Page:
high-frequency-trading

Yesterday’s AP Twitter account hack raises some interesting questions and some potentially easy answers.

This has nothing to do with Twitter

In reality it’s not a Twitter thing, an account got hacked and a piece of untrue information was posted. Also this can’t be put down to Associated Press.

It’s the 84%

“Only about 16 percent of stock market transactions consist of what most people think of as buying or selling of company or mutual fund shares (“real” investors, interacting with actual brokers). The rest, according to analysis by Morgan Stanley’s Quantitative and Derivative Strategies group and covering October to December 2011, were performed by computers acting automatically” (FT – Link)

You can’t even call this event a “black swan”, well not unless the swan was 60ft tall wearing a tinsel necklace and hotpants. The simple deduction is this: without any form of verification, checking, correlation against another source a high frequency trading network reacted on a single tweet. And that’s the real issue here.

Keeping in mind that it’s fair to say that 60% of tweets are utter junk this raises some serious questions.

First off, one simple check. Confirmation. The story appears on a tweet on the @ap account (now no more) but doesn’t show up on AP’s actual news feed. This doesn’t need big data, complex algos or data scientists. All it requires is a small amount of common sense.

Secondly, getting more complex. Events in time have a certain amount of huh factor that can affect the markets, I accept that. But these fall under several grades of “little stock sees 25% increase in profits” to “an explosion at the White House that injured the President”.  Sentiment is easy to check, structure of sentence against other tweets from the same account is much harder.

As HFT networks buy and sell within the blink of an eye there’s little you can do. Add to that the potential for a Lorenz moment and anything could have happened. And like previous episodes of spiralling algos the only thing you can do is halt, reboot and hope the system corrects itself.

A few ideas….

Every person has some ranking of influence, putting Klout and Peerindex to one side for a minute, so it would be easy to weight each user’s twitter account. Some carry more weight that others. With this comes an amount of verification and responsibility.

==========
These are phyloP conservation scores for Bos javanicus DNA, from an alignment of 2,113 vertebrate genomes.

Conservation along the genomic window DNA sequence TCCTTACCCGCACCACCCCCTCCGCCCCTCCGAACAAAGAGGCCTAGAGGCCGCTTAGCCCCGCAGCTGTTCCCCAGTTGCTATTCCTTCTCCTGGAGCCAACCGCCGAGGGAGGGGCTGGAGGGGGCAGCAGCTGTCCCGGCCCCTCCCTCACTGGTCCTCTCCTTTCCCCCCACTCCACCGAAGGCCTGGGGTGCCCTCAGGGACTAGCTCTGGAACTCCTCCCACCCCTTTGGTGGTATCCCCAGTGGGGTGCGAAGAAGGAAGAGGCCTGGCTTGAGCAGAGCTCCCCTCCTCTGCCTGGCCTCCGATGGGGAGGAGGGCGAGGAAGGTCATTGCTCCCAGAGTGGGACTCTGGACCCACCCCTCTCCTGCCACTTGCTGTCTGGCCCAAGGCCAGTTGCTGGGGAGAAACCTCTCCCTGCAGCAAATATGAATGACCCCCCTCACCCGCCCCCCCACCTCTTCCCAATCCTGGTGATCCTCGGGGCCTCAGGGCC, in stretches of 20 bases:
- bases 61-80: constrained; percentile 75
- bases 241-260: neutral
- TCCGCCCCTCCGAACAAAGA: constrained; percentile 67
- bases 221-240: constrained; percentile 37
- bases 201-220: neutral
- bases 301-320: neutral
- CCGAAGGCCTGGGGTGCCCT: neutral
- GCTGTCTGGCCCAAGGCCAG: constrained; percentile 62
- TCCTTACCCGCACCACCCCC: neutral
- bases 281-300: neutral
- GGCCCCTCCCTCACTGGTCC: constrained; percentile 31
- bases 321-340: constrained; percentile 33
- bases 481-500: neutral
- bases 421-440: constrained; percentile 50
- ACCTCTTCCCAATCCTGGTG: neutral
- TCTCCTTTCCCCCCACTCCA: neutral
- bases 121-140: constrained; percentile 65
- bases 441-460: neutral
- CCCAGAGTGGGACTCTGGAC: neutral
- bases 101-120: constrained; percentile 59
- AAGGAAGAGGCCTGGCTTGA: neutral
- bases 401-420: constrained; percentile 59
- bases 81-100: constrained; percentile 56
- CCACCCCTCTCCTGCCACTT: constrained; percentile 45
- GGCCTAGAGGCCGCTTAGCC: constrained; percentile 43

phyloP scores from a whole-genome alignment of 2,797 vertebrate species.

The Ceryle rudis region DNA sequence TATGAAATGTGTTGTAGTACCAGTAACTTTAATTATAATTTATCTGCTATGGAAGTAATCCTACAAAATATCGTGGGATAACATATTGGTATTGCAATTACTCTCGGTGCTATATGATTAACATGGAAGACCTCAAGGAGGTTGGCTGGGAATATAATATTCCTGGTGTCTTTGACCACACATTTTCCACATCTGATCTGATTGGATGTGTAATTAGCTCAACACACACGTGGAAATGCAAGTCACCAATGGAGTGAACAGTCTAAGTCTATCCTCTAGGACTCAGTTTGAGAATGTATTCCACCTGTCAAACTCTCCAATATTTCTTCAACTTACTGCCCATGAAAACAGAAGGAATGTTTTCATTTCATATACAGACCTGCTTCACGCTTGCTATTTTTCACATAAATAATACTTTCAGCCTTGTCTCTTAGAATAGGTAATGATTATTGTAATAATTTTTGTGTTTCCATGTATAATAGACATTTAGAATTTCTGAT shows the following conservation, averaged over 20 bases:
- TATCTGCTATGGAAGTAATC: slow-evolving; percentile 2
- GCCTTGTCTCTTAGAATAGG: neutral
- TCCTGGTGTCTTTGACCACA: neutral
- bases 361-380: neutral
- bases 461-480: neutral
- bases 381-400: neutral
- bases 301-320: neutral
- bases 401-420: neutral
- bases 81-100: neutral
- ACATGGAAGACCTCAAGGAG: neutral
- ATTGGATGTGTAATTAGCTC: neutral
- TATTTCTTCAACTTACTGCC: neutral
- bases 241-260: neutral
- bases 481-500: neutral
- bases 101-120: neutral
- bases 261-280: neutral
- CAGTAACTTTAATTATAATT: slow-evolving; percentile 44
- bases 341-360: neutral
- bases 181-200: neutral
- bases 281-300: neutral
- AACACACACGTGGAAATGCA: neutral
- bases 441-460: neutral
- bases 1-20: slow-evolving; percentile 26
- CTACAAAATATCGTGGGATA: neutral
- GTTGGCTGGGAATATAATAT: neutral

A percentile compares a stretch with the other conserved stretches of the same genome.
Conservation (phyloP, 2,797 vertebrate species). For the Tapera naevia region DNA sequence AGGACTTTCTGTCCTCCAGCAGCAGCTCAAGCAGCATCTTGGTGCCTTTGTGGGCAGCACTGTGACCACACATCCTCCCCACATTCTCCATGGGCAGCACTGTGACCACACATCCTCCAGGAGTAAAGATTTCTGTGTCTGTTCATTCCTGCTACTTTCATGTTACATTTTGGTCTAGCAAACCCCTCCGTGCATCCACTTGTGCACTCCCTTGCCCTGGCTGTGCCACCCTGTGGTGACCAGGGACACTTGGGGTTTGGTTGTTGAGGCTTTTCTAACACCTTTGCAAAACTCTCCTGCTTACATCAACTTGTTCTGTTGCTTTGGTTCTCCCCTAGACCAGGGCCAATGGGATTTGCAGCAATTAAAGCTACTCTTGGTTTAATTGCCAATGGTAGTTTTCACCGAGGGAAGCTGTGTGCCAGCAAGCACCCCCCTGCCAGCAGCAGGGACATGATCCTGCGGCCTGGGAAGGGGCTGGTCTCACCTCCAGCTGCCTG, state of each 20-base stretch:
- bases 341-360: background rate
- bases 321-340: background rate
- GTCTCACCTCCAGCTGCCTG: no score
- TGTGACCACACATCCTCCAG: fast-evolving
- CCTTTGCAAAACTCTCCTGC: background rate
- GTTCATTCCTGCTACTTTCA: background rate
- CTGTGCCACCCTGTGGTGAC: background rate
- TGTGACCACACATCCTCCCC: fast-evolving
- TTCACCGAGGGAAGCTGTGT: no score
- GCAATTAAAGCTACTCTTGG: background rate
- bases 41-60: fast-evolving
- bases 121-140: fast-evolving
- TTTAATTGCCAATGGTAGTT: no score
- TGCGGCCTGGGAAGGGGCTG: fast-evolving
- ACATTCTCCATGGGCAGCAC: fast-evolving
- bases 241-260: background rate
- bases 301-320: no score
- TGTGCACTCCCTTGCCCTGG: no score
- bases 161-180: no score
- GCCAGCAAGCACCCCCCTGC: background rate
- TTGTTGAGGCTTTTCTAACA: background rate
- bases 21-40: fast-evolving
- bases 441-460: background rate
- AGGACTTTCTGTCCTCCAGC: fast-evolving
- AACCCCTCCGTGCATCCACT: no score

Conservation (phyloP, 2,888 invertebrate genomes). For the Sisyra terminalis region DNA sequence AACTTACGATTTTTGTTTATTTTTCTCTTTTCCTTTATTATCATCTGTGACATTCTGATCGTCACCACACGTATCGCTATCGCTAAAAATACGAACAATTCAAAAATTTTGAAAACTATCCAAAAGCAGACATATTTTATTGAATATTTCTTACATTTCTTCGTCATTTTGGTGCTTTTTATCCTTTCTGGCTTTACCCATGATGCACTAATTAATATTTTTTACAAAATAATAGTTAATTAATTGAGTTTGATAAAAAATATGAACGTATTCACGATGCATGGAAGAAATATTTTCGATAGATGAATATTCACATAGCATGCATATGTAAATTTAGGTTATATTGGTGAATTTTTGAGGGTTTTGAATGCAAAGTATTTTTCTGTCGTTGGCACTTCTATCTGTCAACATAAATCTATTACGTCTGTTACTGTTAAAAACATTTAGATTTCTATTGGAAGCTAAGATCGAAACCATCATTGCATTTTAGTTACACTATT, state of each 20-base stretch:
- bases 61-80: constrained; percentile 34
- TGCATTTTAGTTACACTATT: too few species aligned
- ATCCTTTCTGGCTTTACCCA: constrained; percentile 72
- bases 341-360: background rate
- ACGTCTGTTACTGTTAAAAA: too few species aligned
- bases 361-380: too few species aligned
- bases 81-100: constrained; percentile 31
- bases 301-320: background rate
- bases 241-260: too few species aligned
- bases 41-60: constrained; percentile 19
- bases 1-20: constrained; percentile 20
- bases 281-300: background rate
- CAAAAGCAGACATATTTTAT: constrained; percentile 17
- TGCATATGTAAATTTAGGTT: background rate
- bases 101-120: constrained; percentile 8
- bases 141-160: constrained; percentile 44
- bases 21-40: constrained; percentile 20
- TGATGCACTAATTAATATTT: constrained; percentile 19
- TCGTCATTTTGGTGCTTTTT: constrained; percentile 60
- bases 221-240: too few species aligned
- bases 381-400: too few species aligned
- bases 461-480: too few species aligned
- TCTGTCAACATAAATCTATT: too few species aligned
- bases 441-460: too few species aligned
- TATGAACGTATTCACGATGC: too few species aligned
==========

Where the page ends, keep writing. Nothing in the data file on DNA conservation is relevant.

So for example:

@jasebell has an influence ranking of 50/100

@cimota has an influence ranking of 70/100

@mmarymckenna has an influence ranking of 70/100

@david_crozier has an influence ranking of 70/100

and so on and so on.

I’m assuming that HFT systems are just acquiring data from the firehose, so there’s no idea who is really posting what and nor does it care.  As long as the data is flowing and the sentiment works out then it’ll make trades regardless.

Weighting is important though. I can’t really tell anyone to go and seek funding for example, I’d redirect them to Matt (@cimota) or Mary (@mmarymckenna) as they know far more about what’s going on than I do.

If someone wanted to know about cyber security things then I’d certainly rank David’s information (@david_crozier) far better than mine. He’s in that domain and I’m not.

And for the other 16% here’s a snowball

Well it was too late. Stop losses were triggered before anyone knew anything about it hence the drop. The humans didn’t stand a chance as the reaction time is much slower. In a Bloomberg report Barry Schwartz with Baskin Financial Services and others found the whole episode “quite scary”.

“Don’t let computers rule your investments,” Schwartz said.

It’s a bit late for that sir, that’s all I can say.

I agree with the sentiment though. Once the trigger starts then the snowball will start. This time we got off lightly.

 

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